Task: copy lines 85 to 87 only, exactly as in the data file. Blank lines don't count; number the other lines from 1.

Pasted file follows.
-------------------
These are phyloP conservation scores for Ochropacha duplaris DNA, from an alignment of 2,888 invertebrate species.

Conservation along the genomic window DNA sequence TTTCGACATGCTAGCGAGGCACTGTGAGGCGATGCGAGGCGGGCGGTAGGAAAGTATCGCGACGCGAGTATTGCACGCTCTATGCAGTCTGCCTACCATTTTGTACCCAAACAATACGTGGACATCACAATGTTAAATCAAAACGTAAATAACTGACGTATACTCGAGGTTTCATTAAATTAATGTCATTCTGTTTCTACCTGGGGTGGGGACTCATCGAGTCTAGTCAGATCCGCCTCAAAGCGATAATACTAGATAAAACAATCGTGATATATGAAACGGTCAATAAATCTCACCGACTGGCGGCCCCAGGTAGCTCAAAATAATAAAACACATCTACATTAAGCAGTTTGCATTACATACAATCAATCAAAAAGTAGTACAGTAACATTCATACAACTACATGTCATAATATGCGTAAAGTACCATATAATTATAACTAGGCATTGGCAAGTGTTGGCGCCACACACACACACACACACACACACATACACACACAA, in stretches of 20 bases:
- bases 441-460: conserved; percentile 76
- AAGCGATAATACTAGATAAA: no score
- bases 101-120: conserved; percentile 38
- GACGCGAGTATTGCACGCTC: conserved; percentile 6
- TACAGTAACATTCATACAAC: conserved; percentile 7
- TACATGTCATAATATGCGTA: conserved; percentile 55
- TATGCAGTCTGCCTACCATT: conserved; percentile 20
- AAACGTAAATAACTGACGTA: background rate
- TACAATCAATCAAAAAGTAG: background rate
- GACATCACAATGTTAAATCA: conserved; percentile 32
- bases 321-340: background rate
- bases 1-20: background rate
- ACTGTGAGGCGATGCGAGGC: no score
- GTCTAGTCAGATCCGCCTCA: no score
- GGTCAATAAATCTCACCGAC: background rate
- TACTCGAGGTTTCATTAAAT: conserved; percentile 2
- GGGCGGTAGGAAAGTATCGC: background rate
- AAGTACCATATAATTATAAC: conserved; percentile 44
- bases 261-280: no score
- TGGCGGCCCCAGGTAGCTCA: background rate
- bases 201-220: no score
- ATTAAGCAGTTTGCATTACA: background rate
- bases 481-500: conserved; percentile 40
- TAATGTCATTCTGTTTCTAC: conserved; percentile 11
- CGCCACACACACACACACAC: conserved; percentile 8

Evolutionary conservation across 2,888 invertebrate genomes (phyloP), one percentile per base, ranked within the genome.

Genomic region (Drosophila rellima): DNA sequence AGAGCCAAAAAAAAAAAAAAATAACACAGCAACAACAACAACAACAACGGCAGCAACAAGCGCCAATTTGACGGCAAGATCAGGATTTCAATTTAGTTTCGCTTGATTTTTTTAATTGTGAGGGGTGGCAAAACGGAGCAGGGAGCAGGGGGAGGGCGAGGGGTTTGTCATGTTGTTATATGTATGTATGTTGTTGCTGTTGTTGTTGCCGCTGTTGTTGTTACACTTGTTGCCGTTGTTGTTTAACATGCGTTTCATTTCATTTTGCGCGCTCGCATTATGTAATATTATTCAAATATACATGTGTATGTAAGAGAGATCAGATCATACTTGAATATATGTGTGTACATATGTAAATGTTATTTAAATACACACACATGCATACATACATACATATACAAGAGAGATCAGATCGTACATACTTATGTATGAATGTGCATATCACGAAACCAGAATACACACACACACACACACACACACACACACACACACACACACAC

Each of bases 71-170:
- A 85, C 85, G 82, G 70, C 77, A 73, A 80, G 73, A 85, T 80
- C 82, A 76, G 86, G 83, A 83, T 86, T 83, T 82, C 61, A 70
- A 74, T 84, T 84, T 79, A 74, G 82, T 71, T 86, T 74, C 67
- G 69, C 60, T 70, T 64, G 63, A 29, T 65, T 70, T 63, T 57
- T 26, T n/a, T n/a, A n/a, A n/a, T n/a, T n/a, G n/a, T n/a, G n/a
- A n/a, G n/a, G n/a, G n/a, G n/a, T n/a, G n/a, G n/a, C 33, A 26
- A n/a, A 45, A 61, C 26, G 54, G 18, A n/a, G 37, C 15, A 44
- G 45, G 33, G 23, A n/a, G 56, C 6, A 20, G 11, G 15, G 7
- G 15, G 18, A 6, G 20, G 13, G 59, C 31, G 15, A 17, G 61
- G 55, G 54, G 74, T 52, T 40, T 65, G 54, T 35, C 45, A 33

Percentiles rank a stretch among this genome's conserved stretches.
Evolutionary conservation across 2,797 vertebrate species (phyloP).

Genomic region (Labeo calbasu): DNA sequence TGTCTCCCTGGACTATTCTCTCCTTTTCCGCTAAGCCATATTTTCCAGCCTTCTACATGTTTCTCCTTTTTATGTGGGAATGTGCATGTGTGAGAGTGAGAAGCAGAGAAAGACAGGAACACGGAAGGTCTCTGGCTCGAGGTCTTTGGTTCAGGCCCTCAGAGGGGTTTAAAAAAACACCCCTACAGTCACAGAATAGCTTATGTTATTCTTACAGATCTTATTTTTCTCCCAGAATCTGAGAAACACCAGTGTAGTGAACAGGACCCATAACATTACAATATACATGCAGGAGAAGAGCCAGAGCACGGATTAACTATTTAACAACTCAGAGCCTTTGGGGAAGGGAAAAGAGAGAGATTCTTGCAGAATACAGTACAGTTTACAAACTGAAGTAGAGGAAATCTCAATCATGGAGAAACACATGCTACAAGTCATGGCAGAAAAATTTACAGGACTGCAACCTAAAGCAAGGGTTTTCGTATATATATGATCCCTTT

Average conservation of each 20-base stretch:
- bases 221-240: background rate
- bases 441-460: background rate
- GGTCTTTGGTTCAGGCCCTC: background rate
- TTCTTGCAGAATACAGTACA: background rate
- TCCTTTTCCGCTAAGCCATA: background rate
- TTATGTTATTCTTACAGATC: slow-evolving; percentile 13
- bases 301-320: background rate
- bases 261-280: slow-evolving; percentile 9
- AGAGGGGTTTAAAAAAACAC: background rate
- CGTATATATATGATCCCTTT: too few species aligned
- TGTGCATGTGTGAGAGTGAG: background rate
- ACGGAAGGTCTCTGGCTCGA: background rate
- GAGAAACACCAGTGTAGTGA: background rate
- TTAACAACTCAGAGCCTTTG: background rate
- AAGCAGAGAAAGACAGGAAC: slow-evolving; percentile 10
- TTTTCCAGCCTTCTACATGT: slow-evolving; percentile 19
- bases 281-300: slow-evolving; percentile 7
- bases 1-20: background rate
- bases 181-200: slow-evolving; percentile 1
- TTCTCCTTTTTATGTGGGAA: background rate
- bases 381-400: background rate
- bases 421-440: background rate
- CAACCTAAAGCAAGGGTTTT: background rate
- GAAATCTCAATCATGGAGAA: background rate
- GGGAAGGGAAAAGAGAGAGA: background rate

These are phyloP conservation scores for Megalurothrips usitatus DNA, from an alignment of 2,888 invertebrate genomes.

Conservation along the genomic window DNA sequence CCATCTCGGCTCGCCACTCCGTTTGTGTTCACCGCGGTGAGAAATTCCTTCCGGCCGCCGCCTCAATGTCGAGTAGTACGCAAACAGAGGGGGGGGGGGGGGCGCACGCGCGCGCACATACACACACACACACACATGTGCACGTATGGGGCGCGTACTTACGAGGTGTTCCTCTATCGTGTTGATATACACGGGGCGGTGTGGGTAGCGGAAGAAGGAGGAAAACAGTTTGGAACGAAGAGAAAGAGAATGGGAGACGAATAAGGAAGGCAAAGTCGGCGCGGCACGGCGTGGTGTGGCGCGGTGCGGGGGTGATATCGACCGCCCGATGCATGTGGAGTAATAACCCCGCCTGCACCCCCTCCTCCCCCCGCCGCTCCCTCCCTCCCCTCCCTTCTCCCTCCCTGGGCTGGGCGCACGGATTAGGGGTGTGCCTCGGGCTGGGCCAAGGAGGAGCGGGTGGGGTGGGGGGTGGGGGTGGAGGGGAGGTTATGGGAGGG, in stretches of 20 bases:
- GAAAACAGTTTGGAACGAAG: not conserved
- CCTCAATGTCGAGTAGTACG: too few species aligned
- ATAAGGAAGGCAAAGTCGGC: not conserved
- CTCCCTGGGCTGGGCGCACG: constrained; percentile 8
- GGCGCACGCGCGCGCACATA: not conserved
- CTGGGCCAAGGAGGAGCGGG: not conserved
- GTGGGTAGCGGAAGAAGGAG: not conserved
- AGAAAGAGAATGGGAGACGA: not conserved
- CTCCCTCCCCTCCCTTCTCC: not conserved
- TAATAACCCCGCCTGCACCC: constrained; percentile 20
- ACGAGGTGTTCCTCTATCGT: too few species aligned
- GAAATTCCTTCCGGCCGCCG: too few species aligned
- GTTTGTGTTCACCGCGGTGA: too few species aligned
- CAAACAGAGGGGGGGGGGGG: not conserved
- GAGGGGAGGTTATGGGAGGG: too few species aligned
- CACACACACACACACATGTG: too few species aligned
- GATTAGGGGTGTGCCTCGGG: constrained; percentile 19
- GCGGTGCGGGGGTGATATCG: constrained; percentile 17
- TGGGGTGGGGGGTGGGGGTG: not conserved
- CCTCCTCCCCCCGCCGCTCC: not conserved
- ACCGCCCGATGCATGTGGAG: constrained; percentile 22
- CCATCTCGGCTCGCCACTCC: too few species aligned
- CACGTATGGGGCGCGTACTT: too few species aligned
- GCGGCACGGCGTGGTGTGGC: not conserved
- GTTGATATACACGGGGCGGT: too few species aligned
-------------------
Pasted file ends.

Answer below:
- CAAACAGAGGGGGGGGGGGG: not conserved
- GAGGGGAGGTTATGGGAGGG: too few species aligned
- CACACACACACACACATGTG: too few species aligned